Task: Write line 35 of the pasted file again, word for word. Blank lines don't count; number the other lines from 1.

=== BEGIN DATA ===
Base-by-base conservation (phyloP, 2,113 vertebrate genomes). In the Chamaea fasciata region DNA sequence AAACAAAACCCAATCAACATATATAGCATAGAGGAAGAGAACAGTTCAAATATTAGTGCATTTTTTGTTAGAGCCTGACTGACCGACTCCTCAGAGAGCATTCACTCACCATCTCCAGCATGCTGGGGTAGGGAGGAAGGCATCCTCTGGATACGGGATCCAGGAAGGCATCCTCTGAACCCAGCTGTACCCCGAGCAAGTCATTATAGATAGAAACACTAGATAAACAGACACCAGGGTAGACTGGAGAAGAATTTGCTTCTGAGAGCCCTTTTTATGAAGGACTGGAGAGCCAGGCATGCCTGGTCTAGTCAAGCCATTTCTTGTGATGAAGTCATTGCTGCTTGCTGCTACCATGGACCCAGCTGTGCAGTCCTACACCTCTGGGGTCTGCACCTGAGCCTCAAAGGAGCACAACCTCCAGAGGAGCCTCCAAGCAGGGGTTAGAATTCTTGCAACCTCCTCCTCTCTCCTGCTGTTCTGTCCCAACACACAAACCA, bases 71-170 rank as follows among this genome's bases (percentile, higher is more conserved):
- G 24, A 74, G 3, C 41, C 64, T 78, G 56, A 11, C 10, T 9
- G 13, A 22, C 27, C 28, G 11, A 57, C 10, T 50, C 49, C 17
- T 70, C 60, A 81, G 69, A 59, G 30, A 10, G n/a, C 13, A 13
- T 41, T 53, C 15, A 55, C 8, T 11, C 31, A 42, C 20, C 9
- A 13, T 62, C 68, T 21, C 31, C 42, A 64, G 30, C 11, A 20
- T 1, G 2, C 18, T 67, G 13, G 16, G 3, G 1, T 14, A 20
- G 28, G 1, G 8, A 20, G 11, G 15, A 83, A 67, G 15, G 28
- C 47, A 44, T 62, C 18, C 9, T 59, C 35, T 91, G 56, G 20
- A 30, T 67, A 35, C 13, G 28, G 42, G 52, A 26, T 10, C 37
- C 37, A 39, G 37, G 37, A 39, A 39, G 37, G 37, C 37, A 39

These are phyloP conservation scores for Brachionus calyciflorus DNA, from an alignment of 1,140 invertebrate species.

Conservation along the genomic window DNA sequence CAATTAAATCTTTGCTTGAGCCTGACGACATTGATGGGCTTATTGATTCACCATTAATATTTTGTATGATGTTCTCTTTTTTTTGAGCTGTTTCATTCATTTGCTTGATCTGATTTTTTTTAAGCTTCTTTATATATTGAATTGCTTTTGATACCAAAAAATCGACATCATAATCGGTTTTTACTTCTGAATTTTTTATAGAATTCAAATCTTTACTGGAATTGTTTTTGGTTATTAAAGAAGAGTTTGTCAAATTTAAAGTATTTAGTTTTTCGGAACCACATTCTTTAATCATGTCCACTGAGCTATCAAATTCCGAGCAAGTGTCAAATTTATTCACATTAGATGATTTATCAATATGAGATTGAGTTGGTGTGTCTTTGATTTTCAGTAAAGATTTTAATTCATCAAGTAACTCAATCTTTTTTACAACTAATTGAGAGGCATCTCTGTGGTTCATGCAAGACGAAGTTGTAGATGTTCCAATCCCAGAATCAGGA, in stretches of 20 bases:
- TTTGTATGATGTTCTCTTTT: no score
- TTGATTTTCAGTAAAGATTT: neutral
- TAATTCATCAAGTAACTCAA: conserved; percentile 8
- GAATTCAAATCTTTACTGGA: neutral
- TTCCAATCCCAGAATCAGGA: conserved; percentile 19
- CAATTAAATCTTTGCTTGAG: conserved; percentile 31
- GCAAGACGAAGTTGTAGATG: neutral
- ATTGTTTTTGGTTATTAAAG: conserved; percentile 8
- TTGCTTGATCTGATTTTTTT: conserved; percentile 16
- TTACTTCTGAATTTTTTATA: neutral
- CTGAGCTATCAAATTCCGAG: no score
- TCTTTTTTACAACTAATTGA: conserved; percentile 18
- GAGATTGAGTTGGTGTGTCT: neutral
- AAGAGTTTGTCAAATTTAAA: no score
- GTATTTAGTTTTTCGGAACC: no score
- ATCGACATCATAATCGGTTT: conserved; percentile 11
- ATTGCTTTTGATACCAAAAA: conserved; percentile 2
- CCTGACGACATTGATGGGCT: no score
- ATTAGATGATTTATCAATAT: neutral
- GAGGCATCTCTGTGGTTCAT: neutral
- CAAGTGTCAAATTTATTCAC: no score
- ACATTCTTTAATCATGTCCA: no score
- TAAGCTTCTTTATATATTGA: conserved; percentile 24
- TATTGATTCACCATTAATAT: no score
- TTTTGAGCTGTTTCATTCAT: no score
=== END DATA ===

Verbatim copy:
- ACATTCTTTAATCATGTCCA: no score